Thread: modifying a return address of a function

  1. #1
    Registered User
    Join Date
    Sep 2008

    modifying a return address of a function

    Using linux (Centos 5), gcc version 4.12
    void function(int a, int b, int c) {
       char buffer1[5];
       char buffer2[10];
       int *ret;
       ret = buffer1 + 12;
       (*ret) += 8;
    void main() {
      int x;
      x = 0;
      x = 1;
    What im trying to do is after the call to function(1,2,3), i want to skip the x=1 assignement and keep x=0. So in my function i want to modify the return address so that when i return im skipping the x=1 assignment.
    gdb: disassemble main:
    0x080483a2 <main+0>: lea 0x4(%esp),%ecx
    0x080483a6 <main+4>: and $0xfffffff0,%esp
    0x080483a9 <main+7>: pushl 0xfffffffc(%ecx)
    0x080483ac <main+10>: push %ebp
    0x080483ad <main+11>: mov %esp,%ebp
    0x080483af <main+13>: push %ecx
    0x080483b0 <main+14>: sub $0x24,%esp
    0x080483b3 <main+17>: movl $0x0,0xfffffff8(%ebp)
    0x080483ba <main+24>: movl $0x3,0x8(%esp)
    0x080483c2 <main+32>: movl $0x2,0x4(%esp)
    0x080483ca <main+40>: movl $0x1,(%esp)
    0x080483d1 <main+47>: call 0x8048384 <function>
    0x080483d6 <main+52>: movl $0x1,0xfffffff8(%ebp)
    0x080483dd <main+59>: mov 0xfffffff8(%ebp),%eax
    0x080483e0 <main+62>: mov %eax,0x4(%esp)
    0x080483e4 <main+66>: movl $0x80484d0,(%esp)
    0x080483eb <main+73>: call 0x8048298 <printf@plt>
    0x080483f0 <main+78>: mov $0x0,%eax
    0x080483f5 <main+83>: add $0x24,%esp
    0x080483f8 <main+86>: pop %ecx
    0x080483f9 <main+87>: pop %ebp
    0x080483fa <main+88>: lea 0xfffffffc(%ecx),%esp
    0x080483fd <main+91>: ret
    0x080483fe <main+92>: nop
    0x080483ff <main+93>: nop

    disassemble function:
    0x08048384 <function+0>: push %ebp
    0x08048385 <function+1>: mov %esp,%ebp
    0x08048387 <function+3>: sub $0x20,%esp
    0x0804838a <function+6>: lea 0xfffffff7(%ebp),%eax
    0x0804838d <function+9>: add $0xc,%eax
    0x08048390 <function+12>: mov %eax,0xfffffffc(%ebp)
    0x08048393 <function+15>: mov 0xfffffffc(%ebp),%eax
    0x08048396 <function+18>: mov (%eax),%eax
    0x08048398 <function+20>: lea 0x8(%eax),%edx
    0x0804839b <function+23>: mov 0xfffffffc(%ebp),%eax
    0x0804839e <function+26>: mov %edx,(%eax)
    0x080483a0 <function+28>: leave
    0x080483a1 <function+29>: ret

    I would appreciate the steps that you used to modify the return address. This is not a hw or a project and i have spent time trying to do this but not getting a valid result.

  2. #2
    and the hat of sweating
    Join Date
    Aug 2007
    Toronto, ON
    void function(int a, int b, int c)
    Huh? You aren't returning anything.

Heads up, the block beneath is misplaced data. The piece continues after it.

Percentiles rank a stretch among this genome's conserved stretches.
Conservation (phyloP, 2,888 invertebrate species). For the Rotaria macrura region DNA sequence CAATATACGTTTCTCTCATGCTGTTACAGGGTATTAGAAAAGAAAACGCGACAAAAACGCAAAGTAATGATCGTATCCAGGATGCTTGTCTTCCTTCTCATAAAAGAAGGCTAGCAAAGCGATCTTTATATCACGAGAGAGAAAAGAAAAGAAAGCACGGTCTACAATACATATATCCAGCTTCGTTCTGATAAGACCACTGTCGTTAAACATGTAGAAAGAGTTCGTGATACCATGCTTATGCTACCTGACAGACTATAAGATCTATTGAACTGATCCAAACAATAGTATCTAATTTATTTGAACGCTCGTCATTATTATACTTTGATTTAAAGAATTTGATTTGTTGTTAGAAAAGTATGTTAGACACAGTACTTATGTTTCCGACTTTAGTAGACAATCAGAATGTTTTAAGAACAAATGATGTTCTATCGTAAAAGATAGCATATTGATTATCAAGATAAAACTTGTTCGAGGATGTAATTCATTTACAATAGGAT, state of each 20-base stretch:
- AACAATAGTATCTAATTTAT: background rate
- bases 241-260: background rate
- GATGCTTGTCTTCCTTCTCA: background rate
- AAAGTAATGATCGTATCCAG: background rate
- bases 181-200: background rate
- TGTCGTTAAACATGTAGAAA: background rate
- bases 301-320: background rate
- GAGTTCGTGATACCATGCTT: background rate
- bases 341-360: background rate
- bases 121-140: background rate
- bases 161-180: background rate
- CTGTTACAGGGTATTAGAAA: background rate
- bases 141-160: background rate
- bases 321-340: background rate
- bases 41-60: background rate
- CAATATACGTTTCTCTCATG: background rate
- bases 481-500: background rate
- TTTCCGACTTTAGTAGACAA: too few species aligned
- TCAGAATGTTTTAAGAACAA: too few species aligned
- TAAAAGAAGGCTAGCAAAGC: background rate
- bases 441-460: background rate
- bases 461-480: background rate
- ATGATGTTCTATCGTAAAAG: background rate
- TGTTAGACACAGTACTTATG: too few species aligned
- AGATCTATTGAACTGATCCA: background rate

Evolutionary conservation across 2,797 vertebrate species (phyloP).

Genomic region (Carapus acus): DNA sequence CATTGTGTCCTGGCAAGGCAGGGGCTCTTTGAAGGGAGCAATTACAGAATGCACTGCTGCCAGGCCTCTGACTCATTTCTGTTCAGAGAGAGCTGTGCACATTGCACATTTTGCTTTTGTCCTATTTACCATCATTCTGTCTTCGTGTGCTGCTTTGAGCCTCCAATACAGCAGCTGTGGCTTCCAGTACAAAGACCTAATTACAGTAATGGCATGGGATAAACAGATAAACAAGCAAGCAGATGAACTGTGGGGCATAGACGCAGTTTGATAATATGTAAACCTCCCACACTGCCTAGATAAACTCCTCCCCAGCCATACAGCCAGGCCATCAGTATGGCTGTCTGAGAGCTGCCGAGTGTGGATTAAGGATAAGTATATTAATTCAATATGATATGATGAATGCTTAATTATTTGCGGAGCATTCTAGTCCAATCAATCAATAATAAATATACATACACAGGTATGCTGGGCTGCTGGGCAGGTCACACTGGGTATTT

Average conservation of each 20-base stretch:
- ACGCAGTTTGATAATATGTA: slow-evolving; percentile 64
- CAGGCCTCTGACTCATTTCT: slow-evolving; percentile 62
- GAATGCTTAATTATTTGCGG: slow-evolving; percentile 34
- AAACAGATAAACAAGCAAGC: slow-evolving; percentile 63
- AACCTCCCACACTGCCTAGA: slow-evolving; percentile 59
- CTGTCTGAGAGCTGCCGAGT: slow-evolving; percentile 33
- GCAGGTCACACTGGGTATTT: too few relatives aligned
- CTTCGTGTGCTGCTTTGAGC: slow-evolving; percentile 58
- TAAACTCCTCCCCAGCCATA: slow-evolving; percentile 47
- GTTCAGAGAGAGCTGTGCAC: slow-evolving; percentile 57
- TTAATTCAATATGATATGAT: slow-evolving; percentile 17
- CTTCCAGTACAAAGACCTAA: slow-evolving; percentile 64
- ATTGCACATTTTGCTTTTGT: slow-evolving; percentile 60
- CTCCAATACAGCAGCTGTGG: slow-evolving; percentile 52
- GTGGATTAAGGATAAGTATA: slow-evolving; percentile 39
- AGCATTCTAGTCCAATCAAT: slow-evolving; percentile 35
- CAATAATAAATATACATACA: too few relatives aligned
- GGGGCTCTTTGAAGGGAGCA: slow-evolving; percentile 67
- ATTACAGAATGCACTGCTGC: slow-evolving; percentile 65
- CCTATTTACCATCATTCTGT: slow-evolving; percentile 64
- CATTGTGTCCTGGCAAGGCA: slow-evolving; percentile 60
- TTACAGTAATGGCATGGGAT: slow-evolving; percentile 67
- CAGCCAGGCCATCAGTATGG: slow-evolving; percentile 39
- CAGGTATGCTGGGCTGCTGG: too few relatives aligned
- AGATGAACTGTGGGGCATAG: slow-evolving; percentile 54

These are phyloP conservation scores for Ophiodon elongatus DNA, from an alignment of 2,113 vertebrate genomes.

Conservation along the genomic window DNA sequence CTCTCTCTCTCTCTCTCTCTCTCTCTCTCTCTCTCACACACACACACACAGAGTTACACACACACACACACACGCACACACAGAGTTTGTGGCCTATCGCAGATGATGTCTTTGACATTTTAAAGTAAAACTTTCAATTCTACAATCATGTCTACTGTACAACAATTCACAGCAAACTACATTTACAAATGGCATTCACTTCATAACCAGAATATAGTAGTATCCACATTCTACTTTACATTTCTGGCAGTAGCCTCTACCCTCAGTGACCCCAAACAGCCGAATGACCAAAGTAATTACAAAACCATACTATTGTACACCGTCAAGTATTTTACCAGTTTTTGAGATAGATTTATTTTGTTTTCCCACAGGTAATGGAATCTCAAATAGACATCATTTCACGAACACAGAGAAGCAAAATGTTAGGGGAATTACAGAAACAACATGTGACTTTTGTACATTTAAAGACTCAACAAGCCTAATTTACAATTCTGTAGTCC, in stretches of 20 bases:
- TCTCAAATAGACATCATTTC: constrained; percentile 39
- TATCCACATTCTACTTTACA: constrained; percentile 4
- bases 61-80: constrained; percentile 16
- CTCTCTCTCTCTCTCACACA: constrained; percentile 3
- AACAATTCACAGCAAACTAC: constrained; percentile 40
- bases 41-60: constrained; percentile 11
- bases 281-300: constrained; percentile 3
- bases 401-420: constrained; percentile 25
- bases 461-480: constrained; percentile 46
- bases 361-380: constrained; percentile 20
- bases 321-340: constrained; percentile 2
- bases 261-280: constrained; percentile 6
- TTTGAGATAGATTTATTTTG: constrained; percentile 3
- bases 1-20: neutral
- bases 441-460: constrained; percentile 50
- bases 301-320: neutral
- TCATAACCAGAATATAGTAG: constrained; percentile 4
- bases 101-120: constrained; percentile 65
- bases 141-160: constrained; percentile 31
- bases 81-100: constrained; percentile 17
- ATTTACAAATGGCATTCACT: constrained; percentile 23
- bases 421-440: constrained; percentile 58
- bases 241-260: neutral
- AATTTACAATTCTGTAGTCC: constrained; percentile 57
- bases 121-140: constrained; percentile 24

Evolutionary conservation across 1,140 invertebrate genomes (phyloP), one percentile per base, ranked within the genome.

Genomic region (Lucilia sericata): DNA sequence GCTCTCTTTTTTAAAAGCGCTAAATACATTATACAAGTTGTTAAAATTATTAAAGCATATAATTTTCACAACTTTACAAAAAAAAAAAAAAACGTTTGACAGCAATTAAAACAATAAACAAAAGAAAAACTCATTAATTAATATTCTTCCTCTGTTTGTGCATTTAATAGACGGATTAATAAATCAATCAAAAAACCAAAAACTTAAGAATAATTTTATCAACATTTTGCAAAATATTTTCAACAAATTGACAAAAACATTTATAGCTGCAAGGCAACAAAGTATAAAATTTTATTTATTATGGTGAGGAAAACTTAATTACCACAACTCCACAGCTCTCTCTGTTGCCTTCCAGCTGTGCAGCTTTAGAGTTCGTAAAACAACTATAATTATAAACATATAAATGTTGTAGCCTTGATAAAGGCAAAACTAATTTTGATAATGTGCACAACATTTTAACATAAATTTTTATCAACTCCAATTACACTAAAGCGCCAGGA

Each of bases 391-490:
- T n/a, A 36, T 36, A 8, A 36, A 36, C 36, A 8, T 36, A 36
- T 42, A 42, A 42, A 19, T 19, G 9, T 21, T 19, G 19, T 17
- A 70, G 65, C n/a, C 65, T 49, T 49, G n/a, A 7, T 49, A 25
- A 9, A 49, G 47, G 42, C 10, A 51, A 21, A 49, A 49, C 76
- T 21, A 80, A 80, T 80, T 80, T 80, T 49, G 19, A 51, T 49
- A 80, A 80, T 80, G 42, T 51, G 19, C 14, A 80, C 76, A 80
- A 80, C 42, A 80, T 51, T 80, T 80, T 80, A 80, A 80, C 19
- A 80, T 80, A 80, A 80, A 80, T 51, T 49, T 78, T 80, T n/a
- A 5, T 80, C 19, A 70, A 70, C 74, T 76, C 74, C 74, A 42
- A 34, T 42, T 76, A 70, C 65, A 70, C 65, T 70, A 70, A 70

"I am probably the laziest programmer on the planet, a fact with which anyone who has ever seen my code will agree." - esbo, 11/15/2008

    "the internet is a scary place to be thats why i dont use it much." - billet, 03/17/2010

  3. #3
    Kernel hacker
    Join Date
    Jul 2007
    Farncombe, Surrey, England
    Changing the return address in a function is VERY compiler dependant, and of course, for a simple function, the compiler may even inline the function, at which point you have no return address to modify [instead, the code will modify some random element on the stack somewhere].

    As to the address you are modifying, how do you know where the return address is. Have you disassembled the code to figure out where the return address is. If the local variables are in order, buffer+12 may well be somewhere inside buffer2 for all I know. ret = &a, ret += 2 may work better.

    cpjust, the original post refers to "return address" as in "where we return to", not "returning an address" as in "returning a pointer".

    Compilers can produce warnings - make the compiler programmers happy: Use them!
    Please don't PM me for help - and no, I don't do help over instant messengers.

  4. #4
    and the hat of int overfl Salem's Avatar
    Join Date
    Aug 2001
    The edge of the known universe
    Of course the next step is to learn how to do the same with a buffer overflow attack, and before you know it, another kiddie hacker is born.

    I simply don't see this knowledge going anywhere which is useful.
    If you dance barefoot on the broken glass of undefined behaviour, you've got to expect the occasional cut.
    If at first you don't succeed, try writing your phone number on the exam paper.

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